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The Roy Faires Collection, no. 14 - Interview with Dennis Quaid (1988)

Austin History Center

Sound | 1988

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  •  Roy Faires asks actor Dennis Quaid about Miller Lite beer advertisements for the “Biggest Party in History” featuring his brother, Randy Quaid 
  •  Quaid discusses the challenges of his role in Everybody’s All-American (1988) 
  •  “It’s about what really matters” 
  •  On working with Jessica Lange 
  •  Faires asks Quaid about his upcoming film, Great Balls of Fire! (1989) 
  •  “Don’t lose that Texas accent” 
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In this unedited interview for Austin’s KVUE-TV, Roy Faires sits down with actor Dennis Quaid (a Houston native) to talk about his latest film, Everybody’s All-American (1988), also starring Jessica Lange. Quaid discusses the challenges of his role in the film and his excitement for his upcoming picture, Great Balls of Fire! (1989). Faires also questions Quaid about Miller Lite beer commericals featuring his brother, Randy Quaid. Faires worked as a special project director and entertainment critic/reporter at KVUE-TV, Austin’s ABC affiliate, from 1976-1989.
Roy Faires asks Dennis Quaid about commercials featuring his brother, Randy Quaid. In a 16-month blitz, Miller Brewing Co. ran a series of advertisements in Texas featuring Randy Quaid as he made plans to throw Miller Lite’s “Biggest Party in History.” The campaign fulfilled its promise, hosting parties in San Antonio, Corpus Christi, Midland, and McAllen and even bigger bashes in Houston and Dallas over Labor Day weekend in 1989. Houston’s party (held in the Astrodome) included beach volleyball; professional wrestling; and a concert featuring the Fabulous Thunderbirds, Stevie Ray Vaughan and Double Trouble, and the Who. (The musical acts also played in Dallas at the Cotton Bowl the following night.) More than 450,000 Texans attended events across the state, costing Miller an estimated $15 million. Miller’s strategy worked, however; after the campaign, the beer maker regained ground in the lucrative Texas market, with the brand increasing nine percent. Just how lucrative? A 1989 industry newsletter about the beer business estimated the total national market at $45 billion a year, with Texas accounting for roughly 8.2 percent. That’s about $37 million per percentage point in retail sales!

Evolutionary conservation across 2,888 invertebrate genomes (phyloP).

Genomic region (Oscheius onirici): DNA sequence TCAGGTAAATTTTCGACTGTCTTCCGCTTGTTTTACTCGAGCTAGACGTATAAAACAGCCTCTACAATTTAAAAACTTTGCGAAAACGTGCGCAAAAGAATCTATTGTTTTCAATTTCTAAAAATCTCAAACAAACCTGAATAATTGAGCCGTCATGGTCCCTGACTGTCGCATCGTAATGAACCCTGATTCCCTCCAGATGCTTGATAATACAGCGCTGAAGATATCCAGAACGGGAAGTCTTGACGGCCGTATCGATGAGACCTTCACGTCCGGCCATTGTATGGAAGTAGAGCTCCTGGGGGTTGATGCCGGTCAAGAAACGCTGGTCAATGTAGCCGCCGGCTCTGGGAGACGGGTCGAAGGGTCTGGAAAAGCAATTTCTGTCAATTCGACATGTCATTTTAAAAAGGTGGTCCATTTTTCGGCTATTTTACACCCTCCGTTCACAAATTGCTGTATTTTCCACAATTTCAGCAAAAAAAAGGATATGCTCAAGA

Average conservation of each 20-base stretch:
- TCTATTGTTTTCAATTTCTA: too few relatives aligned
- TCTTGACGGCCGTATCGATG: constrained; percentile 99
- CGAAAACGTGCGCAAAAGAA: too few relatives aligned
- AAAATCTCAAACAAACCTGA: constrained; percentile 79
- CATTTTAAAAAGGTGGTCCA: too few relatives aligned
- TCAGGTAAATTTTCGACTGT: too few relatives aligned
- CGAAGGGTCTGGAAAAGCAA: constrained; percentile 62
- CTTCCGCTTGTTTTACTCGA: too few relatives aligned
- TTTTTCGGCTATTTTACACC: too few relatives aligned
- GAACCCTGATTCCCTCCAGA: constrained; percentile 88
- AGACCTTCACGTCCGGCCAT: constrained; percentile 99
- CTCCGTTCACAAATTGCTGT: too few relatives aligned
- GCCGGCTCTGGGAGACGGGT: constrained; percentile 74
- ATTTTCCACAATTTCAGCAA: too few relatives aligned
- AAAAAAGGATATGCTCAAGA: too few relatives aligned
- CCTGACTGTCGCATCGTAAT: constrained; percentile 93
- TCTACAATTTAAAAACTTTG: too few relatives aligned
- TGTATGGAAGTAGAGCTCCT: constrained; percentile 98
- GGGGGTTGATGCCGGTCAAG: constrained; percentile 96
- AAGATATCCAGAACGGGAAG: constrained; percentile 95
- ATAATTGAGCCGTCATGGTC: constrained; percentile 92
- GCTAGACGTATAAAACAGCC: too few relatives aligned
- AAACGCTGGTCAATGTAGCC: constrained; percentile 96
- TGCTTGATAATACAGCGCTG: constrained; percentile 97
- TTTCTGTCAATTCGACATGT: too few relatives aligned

Dennis Quaid is an actor born in Houston on April 9, 1954, to William Rudy Quaid and Juanita “Nita” Bonniedale Jordan. He has one brother, Randy, who is also an actor. He grew up in Houston’s Bellaire neighborhood and studied drama at the University of Houston. Encouraged by his brother’s acting success, Quaid dropped out of school to try his own luck in Hollywood. He struggled for a few years to earn more than minor roles in films and TV movies before gaining some recognition in 1979 for Breaking Away. He married actress P.J. Soles that year, but they divorced in 1983. He found more success in the 1980s with a steady stream of film roles, such as The Right Stuff (1983), Enemy Mine (1985), The Big Easy (1986), and Great Balls of Fire! (1989).

Quaid had been struggling with substance abuse when he met Meg Ryan on the set of Innerspace in 1987. After getting clean, he and Ryan married in 1991 and had a son, Jack Henry, the following year. During the nineties, Quaid appeared in such films as Wyatt Earp (1994) and The Parent Trap (1998). He and Meg Ryan divorced in 2000.

With the release of Far From Heaven in 2002, Quaid received more critical recognition. His role earned him an Independent Spirit Award and a New York Film Critics Circle Award, as well as Screen Actors Guild and Golden Globe nominations. He married for the third time in 2004, to Kimberly Buffington, a Texas real-estate agent, with whom he had twins Thomas Boone and Zoe Grace.

Quaid has continued appearing in films in the last decade, including The Day After Tomorrow (2004) and Footloose (2011). He also has shown in an interest in charity work, particularly with the “Dennis Quaid Charity Weekend,” an annual  golf tournament held in Austin that raises money for local children’s charities.